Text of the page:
Tuesday, 10:30

 

Collectivist Information Behavior: Mentoring Circles as Sites for Knowledge Creation

Lisa M. Given, Wade B. Kelly
School of Information Studies & Research Institute for Professional Practice, Learning and Education, Charles Sturt University

Summary

Information behavior research has typically explored individual-level practices, even within studies of groups and group activities. Although collaborative information seeking has emerged in recent years to explore how people search for and share information, much of this research also focuses on individual-level experiences. Collectivist approaches to information behavior have been conducted in only a few studies in the discipline; however, collectivism offers a unique, holistic way to study information practices at within-group levels. Collectivism also accounts for the social, professional, and other contextual elements that shape group members’ information practices when pursuing common shared goals. This exploratory qualitative study – situated in a constructivist grounded theory methodology – investigated wine industry members’ experiences while engaging in peer mentoring circles. Designed as a professional development activity, the mentoring circles provided a platform for the development of long-term relationships among group members to foster information sharing and knowledge creation relevant to their work environments. The data point to a number of emergent themes concerning the conditions under which collectivist groups support members’ information needs. Findings point to the importance of group cohesion developed through shared (industry-based) language and knowledge and development of kin-like relationships to generate unique knowledge communities. Interdependency and reciprocity are shown to play key roles in motivating individual group members to share information with their peers.


Reviewing the Landscape of Research on the Threats to the Quality of User-Generated Content

Anjan Pal, Alton Y. K. Chua
Nanyang Technological University, Singapore

Summary

The objective of the paper is to review and synthesize scholarly articles on the threats to the quality of user-generated content (UGC). In this paper, threats to the quality of UGC are defined as the perpetration of misleading information caused by the lack of editorial control. They include deception, disinformation, manipulation, misinformation and rumors whose veracity cannot be easily established. In particular, this paper identifies (a) the research objectives that had been investigated, (b) the research methods that had been employed, and (c) the disciplines that studied the threats to the quality of UGC. The dominant research objective includes investigating the dynamics of threats. The most widely adopted research methods include quantitative analysis of real world data. This area of research was found to attract both intra-disciplinary and inter-disciplinary scholarly attention. It even attracted attention from practitioners affiliated to non-academic institutes. Finally, this paper serves as a call for scholars to identify possible ways to mitigate the threats to the quality of UGC. It also encourages the use of qualitative approaches.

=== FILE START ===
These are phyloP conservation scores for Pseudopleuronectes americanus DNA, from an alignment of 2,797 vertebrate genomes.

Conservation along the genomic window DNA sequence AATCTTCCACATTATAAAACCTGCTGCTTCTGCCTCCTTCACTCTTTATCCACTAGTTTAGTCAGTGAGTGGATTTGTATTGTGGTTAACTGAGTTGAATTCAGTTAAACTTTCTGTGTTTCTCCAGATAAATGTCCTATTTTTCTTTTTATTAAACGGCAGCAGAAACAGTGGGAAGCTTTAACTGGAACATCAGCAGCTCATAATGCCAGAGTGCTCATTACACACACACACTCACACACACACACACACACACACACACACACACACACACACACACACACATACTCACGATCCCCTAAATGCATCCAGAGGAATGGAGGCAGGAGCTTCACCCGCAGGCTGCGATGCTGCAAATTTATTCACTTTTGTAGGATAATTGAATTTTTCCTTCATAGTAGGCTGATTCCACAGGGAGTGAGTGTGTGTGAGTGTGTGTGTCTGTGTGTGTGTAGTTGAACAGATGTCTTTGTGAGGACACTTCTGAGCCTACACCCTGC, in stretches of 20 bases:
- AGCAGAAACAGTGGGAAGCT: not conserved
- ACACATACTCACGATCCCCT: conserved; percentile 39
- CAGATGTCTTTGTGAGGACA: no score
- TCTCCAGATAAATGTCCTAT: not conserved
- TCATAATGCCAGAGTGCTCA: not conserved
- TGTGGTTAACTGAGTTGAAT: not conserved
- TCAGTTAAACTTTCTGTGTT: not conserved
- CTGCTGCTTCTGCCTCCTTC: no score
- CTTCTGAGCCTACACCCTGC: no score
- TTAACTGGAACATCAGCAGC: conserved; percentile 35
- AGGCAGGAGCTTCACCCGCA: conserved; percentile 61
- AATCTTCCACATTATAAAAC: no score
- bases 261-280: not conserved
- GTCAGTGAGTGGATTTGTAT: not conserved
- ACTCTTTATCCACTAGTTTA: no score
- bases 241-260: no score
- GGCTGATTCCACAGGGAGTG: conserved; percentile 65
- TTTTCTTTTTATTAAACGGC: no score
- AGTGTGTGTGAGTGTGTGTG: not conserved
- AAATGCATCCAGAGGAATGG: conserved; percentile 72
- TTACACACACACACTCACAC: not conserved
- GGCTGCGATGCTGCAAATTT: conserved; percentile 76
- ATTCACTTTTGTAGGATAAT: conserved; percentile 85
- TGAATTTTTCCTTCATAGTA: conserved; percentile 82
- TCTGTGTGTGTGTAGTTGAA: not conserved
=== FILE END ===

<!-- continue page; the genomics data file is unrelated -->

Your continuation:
Evolution of Information Practices Over Time

Devon Greyson
University of British Columbia

Summary

Although researchers have grappled with conceptualizations of time in relation to information behavior, the effect of time on information practices has been a challenge to study and theorize. Longitudinal naturalistic methods provide an opportunity to observe information practices in context over time, but have infrequently been used in information research. This paper presents a qualitative ethnographic exploration of the changes over time in the information practices of a group of young parents in Canada, a population experiencing substantial life changes as young adults and new parents both. Using grounded theory, this analysis explores time-related processes in the lives of young parents and they ways these processes affect information practices such as seeking, sharing, and use of information. Three case examples illustrate the interplay over time of individual characteristics, setting, and events, and the impact on an individual’s information practices. Based on these findings, a theoretical model to inform future investigations of information practice evolution over time is presented.